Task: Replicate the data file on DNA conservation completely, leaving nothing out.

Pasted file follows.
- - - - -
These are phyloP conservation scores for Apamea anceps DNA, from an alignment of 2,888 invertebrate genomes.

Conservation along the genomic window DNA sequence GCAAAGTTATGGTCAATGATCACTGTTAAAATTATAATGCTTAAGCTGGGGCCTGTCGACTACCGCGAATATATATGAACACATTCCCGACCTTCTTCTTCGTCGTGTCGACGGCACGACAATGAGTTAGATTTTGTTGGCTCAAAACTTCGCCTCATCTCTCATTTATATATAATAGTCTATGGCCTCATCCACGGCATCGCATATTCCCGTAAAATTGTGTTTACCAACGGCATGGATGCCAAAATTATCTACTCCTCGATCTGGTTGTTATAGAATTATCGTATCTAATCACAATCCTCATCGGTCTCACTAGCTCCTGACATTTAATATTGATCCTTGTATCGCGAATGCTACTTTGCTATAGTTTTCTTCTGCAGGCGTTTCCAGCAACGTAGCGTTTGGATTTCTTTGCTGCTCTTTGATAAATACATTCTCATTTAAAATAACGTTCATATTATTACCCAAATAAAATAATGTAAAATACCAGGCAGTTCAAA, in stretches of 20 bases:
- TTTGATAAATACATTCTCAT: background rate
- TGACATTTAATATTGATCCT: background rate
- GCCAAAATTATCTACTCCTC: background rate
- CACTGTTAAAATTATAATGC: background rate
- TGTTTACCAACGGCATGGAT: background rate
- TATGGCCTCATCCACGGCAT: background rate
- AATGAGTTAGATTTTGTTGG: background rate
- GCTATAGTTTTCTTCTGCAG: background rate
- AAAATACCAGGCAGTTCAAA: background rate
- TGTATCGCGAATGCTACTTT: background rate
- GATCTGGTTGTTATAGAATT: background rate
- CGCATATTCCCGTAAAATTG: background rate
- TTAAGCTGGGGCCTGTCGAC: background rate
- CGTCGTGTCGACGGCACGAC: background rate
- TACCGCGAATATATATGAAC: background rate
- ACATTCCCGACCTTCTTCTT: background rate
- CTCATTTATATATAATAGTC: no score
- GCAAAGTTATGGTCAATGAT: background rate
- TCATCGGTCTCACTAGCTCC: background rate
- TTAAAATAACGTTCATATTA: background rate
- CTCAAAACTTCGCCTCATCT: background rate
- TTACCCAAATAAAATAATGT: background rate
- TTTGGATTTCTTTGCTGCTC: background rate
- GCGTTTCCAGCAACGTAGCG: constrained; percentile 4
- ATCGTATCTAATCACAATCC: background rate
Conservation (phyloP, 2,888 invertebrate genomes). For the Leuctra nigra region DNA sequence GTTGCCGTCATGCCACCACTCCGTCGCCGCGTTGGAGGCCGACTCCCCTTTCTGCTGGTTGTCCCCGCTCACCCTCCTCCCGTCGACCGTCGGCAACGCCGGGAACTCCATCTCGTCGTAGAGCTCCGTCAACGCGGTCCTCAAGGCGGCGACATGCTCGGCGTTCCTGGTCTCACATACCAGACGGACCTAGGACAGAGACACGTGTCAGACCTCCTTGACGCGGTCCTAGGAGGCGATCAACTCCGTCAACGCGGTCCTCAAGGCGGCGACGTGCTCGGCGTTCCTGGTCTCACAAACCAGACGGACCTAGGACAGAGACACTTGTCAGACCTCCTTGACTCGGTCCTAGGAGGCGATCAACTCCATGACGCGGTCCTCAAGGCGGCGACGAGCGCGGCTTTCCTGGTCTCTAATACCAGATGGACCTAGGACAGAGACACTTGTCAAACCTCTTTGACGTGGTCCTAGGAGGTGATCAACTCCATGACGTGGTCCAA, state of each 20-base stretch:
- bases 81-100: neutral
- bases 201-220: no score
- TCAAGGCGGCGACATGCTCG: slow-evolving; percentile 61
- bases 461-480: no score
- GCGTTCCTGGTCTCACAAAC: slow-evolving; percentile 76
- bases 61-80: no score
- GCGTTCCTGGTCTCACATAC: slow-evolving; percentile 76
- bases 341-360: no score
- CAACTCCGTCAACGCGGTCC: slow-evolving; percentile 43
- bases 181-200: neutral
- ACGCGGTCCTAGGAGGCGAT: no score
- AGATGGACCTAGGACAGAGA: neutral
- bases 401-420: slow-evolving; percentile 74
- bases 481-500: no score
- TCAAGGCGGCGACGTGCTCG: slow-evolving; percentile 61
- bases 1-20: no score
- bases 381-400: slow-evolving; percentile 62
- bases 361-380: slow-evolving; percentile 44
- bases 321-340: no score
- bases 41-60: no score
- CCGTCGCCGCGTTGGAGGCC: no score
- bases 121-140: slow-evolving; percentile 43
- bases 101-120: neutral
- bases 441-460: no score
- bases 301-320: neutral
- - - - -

These are phyloP conservation scores for Apamea anceps DNA, from an alignment of 2,888 invertebrate genomes.

Conservation along the genomic window DNA sequence GCAAAGTTATGGTCAATGATCACTGTTAAAATTATAATGCTTAAGCTGGGGCCTGTCGACTACCGCGAATATATATGAACACATTCCCGACCTTCTTCTTCGTCGTGTCGACGGCACGACAATGAGTTAGATTTTGTTGGCTCAAAACTTCGCCTCATCTCTCATTTATATATAATAGTCTATGGCCTCATCCACGGCATCGCATATTCCCGTAAAATTGTGTTTACCAACGGCATGGATGCCAAAATTATCTACTCCTCGATCTGGTTGTTATAGAATTATCGTATCTAATCACAATCCTCATCGGTCTCACTAGCTCCTGACATTTAATATTGATCCTTGTATCGCGAATGCTACTTTGCTATAGTTTTCTTCTGCAGGCGTTTCCAGCAACGTAGCGTTTGGATTTCTTTGCTGCTCTTTGATAAATACATTCTCATTTAAAATAACGTTCATATTATTACCCAAATAAAATAATGTAAAATACCAGGCAGTTCAAA, in stretches of 20 bases:
- TTTGATAAATACATTCTCAT: background rate
- TGACATTTAATATTGATCCT: background rate
- GCCAAAATTATCTACTCCTC: background rate
- CACTGTTAAAATTATAATGC: background rate
- TGTTTACCAACGGCATGGAT: background rate
- TATGGCCTCATCCACGGCAT: background rate
- AATGAGTTAGATTTTGTTGG: background rate
- GCTATAGTTTTCTTCTGCAG: background rate
- AAAATACCAGGCAGTTCAAA: background rate
- TGTATCGCGAATGCTACTTT: background rate
- GATCTGGTTGTTATAGAATT: background rate
- CGCATATTCCCGTAAAATTG: background rate
- TTAAGCTGGGGCCTGTCGAC: background rate
- CGTCGTGTCGACGGCACGAC: background rate
- TACCGCGAATATATATGAAC: background rate
- ACATTCCCGACCTTCTTCTT: background rate
- CTCATTTATATATAATAGTC: no score
- GCAAAGTTATGGTCAATGAT: background rate
- TCATCGGTCTCACTAGCTCC: background rate
- TTAAAATAACGTTCATATTA: background rate
- CTCAAAACTTCGCCTCATCT: background rate
- TTACCCAAATAAAATAATGT: background rate
- TTTGGATTTCTTTGCTGCTC: background rate
- GCGTTTCCAGCAACGTAGCG: constrained; percentile 4
- ATCGTATCTAATCACAATCC: background rate
Conservation (phyloP, 2,888 invertebrate genomes). For the Leuctra nigra region DNA sequence GTTGCCGTCATGCCACCACTCCGTCGCCGCGTTGGAGGCCGACTCCCCTTTCTGCTGGTTGTCCCCGCTCACCCTCCTCCCGTCGACCGTCGGCAACGCCGGGAACTCCATCTCGTCGTAGAGCTCCGTCAACGCGGTCCTCAAGGCGGCGACATGCTCGGCGTTCCTGGTCTCACATACCAGACGGACCTAGGACAGAGACACGTGTCAGACCTCCTTGACGCGGTCCTAGGAGGCGATCAACTCCGTCAACGCGGTCCTCAAGGCGGCGACGTGCTCGGCGTTCCTGGTCTCACAAACCAGACGGACCTAGGACAGAGACACTTGTCAGACCTCCTTGACTCGGTCCTAGGAGGCGATCAACTCCATGACGCGGTCCTCAAGGCGGCGACGAGCGCGGCTTTCCTGGTCTCTAATACCAGATGGACCTAGGACAGAGACACTTGTCAAACCTCTTTGACGTGGTCCTAGGAGGTGATCAACTCCATGACGTGGTCCAA, state of each 20-base stretch:
- bases 81-100: neutral
- bases 201-220: no score
- TCAAGGCGGCGACATGCTCG: slow-evolving; percentile 61
- bases 461-480: no score
- GCGTTCCTGGTCTCACAAAC: slow-evolving; percentile 76
- bases 61-80: no score
- GCGTTCCTGGTCTCACATAC: slow-evolving; percentile 76
- bases 341-360: no score
- CAACTCCGTCAACGCGGTCC: slow-evolving; percentile 43
- bases 181-200: neutral
- ACGCGGTCCTAGGAGGCGAT: no score
- AGATGGACCTAGGACAGAGA: neutral
- bases 401-420: slow-evolving; percentile 74
- bases 481-500: no score
- TCAAGGCGGCGACGTGCTCG: slow-evolving; percentile 61
- bases 1-20: no score
- bases 381-400: slow-evolving; percentile 62
- bases 361-380: slow-evolving; percentile 44
- bases 321-340: no score
- bases 41-60: no score
- CCGTCGCCGCGTTGGAGGCC: no score
- bases 121-140: slow-evolving; percentile 43
- bases 101-120: neutral
- bases 441-460: no score
- bases 301-320: neutral